Sunday, 18 November 2012

Burgos PBEM Campaign

We are nine moves into the campaign and no fighting yet.

This time I have allowed the corps commanders almost complete freedom of choice.   I still play the role of allied and French CinC, but I have only issued general campaign objectives.   They do not have to report to me each day, nor do I issue orders to them each day.   If they write a report I answer and comment. If not I leave them to get on with it.

The result has been a distinct tendency to play things very carefully.

There are three corps per side, each with their own area of operations.    Each corps has two divisions, and all were widely spread out at the start of the campaign.   In each area the forward divisions of each side were in sight by the end of the first day.   

There was a flurry of activity as both sides attempted to recce the enemy.   But not one commander was tempted to risk an attack.   All six commanders issued orders to concentrate their corps, and all are apparently waiting to complete the concentration before they risk an attack.

I suspect the new method of writing orders is also playing a part in this cautious game.   Previously they wrote orders each move, or three times a day.  Now they only write orders once a day, and I then break it down into three moves per day.   So they have less opportunity to respond quickly to changing circumstances.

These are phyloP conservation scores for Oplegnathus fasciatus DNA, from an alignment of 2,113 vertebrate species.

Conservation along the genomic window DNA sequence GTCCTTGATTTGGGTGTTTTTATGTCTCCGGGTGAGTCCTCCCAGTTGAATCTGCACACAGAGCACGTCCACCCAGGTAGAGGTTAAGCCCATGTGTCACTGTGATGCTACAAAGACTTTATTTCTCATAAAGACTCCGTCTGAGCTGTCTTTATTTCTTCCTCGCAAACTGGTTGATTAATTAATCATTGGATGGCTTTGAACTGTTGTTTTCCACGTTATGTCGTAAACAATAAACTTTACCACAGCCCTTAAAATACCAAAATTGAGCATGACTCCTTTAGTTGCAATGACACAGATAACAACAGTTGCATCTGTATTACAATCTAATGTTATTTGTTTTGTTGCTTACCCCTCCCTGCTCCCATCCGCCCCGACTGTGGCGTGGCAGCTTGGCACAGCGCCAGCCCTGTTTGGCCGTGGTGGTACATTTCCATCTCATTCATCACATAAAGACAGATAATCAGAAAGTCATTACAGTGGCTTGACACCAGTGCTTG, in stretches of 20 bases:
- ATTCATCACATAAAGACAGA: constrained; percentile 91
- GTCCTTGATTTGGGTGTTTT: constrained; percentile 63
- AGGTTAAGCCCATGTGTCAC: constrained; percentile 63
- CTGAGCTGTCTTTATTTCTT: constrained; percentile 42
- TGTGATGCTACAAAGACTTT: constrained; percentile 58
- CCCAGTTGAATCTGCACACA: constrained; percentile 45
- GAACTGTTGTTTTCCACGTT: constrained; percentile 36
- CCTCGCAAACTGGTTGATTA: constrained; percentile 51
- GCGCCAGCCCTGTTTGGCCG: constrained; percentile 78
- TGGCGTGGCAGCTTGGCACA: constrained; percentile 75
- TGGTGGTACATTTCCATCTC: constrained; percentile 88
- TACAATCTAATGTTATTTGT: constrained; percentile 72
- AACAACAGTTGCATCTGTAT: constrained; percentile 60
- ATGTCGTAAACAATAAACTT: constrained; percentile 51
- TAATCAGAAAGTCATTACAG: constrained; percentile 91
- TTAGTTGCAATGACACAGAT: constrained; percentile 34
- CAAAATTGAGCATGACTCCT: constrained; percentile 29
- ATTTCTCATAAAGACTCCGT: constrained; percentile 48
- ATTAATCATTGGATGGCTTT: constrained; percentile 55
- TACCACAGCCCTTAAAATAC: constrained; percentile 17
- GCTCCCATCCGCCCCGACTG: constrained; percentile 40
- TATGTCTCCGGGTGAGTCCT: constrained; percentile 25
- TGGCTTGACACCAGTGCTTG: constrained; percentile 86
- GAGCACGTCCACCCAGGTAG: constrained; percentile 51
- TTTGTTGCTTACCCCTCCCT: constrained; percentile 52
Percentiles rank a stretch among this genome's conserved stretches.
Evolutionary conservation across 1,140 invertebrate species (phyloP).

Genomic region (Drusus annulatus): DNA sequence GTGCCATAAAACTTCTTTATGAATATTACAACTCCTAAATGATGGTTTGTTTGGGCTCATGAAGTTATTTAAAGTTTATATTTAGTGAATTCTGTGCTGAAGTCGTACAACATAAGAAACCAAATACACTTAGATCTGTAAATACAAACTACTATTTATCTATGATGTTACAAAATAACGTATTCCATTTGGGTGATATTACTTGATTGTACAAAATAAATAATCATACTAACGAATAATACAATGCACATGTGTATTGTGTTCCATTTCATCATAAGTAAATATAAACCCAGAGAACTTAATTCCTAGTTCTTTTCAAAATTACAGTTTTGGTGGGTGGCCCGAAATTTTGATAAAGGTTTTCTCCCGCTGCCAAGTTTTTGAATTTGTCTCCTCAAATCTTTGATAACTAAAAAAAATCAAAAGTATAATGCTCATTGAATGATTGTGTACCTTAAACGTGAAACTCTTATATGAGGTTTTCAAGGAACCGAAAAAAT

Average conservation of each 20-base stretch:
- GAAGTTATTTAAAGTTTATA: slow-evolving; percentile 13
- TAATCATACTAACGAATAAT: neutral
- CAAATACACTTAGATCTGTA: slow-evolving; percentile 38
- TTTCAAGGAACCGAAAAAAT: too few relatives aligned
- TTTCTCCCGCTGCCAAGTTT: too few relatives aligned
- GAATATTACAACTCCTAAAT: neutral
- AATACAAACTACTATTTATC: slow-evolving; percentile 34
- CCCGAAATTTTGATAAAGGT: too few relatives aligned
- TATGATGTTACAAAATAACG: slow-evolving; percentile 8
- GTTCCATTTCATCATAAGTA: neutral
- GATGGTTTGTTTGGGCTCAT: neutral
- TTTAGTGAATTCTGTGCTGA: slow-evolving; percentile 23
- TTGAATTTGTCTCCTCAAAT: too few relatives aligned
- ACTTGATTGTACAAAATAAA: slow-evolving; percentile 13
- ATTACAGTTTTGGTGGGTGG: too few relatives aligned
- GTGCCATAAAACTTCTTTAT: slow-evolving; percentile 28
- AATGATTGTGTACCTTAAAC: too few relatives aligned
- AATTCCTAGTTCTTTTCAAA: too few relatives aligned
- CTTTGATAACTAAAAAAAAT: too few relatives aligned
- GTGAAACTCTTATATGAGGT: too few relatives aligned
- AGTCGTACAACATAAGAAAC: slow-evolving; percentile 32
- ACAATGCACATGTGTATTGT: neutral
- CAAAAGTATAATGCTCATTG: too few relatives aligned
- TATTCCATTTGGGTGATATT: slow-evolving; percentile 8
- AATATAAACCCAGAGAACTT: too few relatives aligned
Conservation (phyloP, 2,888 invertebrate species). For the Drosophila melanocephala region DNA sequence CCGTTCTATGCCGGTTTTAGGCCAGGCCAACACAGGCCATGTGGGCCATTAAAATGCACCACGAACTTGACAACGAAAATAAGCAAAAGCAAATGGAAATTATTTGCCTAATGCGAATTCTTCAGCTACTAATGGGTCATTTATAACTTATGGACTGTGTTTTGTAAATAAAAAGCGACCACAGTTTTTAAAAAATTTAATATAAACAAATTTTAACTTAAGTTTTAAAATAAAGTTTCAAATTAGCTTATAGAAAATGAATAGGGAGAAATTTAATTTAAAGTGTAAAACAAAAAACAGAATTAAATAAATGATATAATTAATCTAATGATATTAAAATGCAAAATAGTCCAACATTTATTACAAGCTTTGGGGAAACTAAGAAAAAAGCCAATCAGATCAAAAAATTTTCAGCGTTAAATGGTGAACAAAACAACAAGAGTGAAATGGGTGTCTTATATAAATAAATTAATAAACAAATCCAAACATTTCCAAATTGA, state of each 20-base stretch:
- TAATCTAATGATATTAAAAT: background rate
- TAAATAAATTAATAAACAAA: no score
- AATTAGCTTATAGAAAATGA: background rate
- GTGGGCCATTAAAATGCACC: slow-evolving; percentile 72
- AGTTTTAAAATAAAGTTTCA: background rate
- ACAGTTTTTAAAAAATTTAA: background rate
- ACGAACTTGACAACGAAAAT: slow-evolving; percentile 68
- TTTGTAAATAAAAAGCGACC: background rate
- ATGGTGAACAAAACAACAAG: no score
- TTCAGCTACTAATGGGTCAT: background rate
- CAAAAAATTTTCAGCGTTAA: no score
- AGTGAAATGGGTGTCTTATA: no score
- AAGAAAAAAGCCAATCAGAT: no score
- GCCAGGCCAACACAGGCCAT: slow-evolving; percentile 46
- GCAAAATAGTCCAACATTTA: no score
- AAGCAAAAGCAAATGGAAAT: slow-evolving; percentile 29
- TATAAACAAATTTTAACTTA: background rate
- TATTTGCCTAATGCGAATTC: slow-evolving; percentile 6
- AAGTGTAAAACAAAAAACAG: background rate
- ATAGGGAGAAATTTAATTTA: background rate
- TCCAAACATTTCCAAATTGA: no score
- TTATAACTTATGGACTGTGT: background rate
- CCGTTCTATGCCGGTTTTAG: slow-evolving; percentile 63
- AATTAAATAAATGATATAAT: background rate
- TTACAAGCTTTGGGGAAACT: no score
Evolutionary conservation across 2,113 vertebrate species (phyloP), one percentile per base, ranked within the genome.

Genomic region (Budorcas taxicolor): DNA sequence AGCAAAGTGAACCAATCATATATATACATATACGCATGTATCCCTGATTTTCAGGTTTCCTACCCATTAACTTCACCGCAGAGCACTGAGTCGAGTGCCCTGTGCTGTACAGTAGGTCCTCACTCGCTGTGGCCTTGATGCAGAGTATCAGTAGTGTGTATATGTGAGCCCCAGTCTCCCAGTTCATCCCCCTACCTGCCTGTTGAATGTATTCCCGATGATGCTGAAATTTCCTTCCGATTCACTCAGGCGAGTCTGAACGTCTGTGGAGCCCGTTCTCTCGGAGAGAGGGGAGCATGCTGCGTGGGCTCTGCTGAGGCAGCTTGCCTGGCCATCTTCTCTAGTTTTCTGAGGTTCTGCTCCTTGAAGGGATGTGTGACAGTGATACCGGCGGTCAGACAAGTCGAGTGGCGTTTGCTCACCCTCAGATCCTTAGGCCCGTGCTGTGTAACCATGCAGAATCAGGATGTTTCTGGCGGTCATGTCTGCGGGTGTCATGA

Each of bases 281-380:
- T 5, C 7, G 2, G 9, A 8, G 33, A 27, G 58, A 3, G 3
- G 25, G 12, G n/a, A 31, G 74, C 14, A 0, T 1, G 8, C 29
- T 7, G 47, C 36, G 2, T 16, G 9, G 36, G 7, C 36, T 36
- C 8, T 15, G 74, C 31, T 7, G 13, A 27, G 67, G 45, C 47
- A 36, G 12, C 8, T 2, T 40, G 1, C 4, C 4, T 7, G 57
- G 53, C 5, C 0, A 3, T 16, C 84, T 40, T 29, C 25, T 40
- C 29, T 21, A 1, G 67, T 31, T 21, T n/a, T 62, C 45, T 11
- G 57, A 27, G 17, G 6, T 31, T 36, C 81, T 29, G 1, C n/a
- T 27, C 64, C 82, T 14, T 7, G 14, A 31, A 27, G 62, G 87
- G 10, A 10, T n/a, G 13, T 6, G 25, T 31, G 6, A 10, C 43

I have also introduced guerrilla bands into this campaign to cause problems on the lines of supply and to pose a threat to messengers.   I control the bands, but ask the allied commander to make decisions such as fight, hold or retreat.

One band has cut the main French supply road by taking possession of a village, and has held it for two days.   The nearest French garrison is aware of the problem, but has been asked whether they want to engage the Spanish.   If they do so they run a small risk of being defeated, but the odds are high in their favour.  

It has surprised me how cautious players are when they are given this greater freedom of choice.   It’s understandable that they do not want to take risks, but they are also missing good opportunities.   Mind such opportunities are easy to spot as umpire, no doubt much harder as a player.

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